"Closing" is a morphological operation consisting of a dilation followed by an erosion.
For opening, generalized opening, and closing, the result does not depend on the center location of the SE since each operation includes successive complementary operations with the same SE.
The various operations defined above are sometimes referred to in noun, adjective, and verb forms. For example, references to dilation (noun form) may be in terms of dilating the image or the image being dilated (verb forms) or the image being subjected to a dilation operation (adjective form). No difference in meaning is intended.
FIG. 1 is a block diagram of a computer system 10 within which the present invention may be embodied. The computer system configuration illustrated at this high level is standard, and as such, FIG. 1 is labeled prior art. A computer system such as system 10, suitably programmed to embody the present invention, however, is not. In accordance with known practice, the computer system includes a processor 12 that communicates with a number of peripheral devices via a bus subsystem 15. These peripheral devices typically include a memory 17, a keyboard or other input device 20, a display 22, a file storage system 25 such as one or more hard disk drives and floppy disk drives, a printer 27, an optional scanner 30, and a fax modem 32. Fax modem 32 is shown as being in intermittent communication with a fax machine 35, normally considered to be at a remote location, via a telephone line 37 (shown in phantom). It will be appreciated that computer system 10 includes all the elements of a fax machine, and references to a fax machine are generally meant to include such a computer system as well as a self-contained fax machine.
The present invention relates to image analysis, and according to the invention, processor 12, suitably programmed, operates to extract and analyze features in a binary input image. In a typical case, the input image originates from a paper document 40 that was scanned into scanner 30 or that was scanned into fax machine 35 and communicated to fax modem 32 over phone line 37. In a case where fax machine 35 is a computer with a fax modem, the input image could also have been generated on that computer and faxed to fax modem 32.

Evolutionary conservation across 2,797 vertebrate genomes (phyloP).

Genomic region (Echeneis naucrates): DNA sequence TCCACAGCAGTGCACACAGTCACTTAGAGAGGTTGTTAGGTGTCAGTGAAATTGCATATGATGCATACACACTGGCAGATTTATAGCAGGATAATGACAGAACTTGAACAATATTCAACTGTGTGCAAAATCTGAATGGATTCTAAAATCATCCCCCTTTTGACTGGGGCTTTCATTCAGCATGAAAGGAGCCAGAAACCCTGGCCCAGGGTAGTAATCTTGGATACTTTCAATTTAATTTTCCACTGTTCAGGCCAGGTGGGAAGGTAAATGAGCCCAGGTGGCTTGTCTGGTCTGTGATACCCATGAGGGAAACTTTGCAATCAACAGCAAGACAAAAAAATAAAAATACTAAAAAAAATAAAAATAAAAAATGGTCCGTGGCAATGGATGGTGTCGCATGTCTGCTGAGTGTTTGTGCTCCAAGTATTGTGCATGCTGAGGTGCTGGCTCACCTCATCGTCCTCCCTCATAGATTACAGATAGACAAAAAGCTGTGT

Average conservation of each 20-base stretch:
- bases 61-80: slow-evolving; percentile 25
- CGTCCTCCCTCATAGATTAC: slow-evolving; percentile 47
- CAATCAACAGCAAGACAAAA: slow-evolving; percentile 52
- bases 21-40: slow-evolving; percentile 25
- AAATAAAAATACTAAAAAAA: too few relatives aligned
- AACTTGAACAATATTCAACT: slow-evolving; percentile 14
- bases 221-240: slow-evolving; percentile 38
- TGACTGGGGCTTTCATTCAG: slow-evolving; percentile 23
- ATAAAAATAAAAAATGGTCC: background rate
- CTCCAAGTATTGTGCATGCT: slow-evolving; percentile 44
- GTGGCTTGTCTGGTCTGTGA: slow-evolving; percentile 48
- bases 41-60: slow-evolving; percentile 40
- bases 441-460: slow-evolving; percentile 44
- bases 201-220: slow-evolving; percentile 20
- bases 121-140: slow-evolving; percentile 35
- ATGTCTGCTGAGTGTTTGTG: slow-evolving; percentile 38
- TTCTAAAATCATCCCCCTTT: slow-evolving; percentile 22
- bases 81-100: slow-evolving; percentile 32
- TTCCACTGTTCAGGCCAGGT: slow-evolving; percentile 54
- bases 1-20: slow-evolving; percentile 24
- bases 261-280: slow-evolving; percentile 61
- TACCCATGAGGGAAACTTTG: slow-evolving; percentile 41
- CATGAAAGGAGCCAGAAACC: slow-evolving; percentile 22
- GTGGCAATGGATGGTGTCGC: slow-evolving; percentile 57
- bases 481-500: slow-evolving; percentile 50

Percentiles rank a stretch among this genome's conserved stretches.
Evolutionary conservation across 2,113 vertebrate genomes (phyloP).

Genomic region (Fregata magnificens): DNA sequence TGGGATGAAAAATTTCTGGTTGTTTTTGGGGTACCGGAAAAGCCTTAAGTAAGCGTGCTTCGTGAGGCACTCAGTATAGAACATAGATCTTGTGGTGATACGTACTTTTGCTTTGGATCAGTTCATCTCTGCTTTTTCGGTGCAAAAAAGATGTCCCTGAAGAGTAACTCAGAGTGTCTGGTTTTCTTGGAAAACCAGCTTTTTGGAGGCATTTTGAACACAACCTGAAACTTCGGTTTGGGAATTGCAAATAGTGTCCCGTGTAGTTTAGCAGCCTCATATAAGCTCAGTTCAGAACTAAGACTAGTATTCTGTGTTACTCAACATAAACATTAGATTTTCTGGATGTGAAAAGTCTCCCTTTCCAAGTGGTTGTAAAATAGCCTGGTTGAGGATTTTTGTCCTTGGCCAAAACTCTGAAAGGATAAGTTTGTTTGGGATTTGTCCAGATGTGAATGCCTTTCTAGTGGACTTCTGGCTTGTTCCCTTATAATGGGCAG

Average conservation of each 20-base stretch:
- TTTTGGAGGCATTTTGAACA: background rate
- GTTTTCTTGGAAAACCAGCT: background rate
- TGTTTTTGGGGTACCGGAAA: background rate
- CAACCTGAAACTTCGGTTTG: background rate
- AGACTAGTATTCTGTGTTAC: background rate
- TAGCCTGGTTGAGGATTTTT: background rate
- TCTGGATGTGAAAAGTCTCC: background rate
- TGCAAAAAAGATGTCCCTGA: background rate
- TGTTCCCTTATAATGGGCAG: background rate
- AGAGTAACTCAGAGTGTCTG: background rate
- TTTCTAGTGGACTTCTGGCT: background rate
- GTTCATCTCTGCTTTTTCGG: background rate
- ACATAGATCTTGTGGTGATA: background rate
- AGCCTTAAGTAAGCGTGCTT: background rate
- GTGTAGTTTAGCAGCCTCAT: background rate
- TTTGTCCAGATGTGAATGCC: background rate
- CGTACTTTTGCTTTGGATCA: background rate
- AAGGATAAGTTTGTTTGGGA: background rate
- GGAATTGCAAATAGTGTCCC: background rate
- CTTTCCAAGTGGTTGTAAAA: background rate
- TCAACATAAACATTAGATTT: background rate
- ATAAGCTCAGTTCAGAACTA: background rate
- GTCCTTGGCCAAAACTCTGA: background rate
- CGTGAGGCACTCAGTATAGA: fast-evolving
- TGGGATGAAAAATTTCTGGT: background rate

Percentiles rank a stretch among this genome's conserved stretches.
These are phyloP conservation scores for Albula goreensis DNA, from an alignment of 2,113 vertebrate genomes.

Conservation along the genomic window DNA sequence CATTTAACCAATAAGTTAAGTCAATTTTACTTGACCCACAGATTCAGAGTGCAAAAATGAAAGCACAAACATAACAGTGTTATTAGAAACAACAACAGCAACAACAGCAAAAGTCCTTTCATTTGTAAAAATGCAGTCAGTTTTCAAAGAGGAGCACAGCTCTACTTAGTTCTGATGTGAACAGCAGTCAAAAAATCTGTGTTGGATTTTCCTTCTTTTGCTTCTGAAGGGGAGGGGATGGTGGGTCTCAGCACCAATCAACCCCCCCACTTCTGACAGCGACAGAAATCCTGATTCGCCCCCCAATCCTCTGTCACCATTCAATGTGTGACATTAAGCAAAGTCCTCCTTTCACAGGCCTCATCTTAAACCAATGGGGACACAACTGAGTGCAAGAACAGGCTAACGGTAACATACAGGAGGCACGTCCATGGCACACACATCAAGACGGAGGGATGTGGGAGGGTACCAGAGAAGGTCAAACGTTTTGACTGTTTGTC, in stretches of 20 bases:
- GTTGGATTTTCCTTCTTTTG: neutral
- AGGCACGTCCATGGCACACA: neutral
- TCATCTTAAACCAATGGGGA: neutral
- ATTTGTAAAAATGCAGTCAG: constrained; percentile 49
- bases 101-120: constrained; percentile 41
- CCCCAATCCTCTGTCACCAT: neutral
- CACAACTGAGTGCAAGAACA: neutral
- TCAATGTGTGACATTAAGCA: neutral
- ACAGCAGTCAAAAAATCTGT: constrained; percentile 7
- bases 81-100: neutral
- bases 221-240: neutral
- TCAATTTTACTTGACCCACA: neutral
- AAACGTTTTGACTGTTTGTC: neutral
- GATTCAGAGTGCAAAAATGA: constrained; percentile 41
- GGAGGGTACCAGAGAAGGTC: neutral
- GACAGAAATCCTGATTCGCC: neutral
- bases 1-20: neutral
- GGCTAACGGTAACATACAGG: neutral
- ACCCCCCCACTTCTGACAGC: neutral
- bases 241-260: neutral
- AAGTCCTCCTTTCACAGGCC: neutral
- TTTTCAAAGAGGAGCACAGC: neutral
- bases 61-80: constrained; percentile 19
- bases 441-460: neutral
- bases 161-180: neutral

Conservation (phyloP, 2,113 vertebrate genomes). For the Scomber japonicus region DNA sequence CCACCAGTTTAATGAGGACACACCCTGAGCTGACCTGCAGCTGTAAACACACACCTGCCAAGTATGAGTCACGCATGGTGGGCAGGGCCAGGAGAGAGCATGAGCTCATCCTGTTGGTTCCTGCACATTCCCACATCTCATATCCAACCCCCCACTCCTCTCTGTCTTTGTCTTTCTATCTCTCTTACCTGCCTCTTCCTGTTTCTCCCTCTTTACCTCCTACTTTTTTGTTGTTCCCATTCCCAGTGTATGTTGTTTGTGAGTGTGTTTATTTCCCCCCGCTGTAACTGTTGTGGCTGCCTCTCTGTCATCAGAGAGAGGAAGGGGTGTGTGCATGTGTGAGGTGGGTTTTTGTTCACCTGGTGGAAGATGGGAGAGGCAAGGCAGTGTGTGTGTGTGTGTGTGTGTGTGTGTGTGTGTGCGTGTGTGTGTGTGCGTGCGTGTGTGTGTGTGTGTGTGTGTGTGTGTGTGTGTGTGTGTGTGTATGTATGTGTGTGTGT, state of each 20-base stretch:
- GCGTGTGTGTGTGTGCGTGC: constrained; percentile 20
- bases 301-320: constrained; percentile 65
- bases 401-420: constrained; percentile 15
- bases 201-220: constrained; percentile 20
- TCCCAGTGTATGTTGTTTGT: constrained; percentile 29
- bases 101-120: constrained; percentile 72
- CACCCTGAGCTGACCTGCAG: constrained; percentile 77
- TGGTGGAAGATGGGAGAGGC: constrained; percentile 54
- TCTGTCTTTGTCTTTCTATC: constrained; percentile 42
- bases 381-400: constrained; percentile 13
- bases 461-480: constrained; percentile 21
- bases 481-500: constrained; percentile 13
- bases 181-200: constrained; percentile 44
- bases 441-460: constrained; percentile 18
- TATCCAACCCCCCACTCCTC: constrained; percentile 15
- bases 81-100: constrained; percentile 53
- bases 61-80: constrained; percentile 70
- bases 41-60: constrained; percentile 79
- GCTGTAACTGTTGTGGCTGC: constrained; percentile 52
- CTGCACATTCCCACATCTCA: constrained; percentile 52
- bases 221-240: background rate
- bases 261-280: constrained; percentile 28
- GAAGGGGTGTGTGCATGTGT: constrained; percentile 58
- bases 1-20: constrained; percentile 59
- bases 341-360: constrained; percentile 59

The encoding of an input bitmap, the transmission of the encoded file to another fax machine, and the decoding into an output bitmap occur according to a standard facsimile protocol, such as the CCITT group 3 or group 4 encoding formats. From the point of view of the present invention, what is referred to above as the output bitmap is considered the binary input image. It is contemplated that document 40 may well have been received at fax machine 35 as a blank form to be filled in by a user.
FIG. 2 is a diagram showing a representative sequence of operations for carrying out the present invention. The present invention seeks to determine whether a page is blank, subject to the possibility that one or more large hand-drawn marks are permitted or required. Since the input image is typically the result of a fax transmission, the technique takes into account the types of noise and artifacts that are characteristic of such transmissions.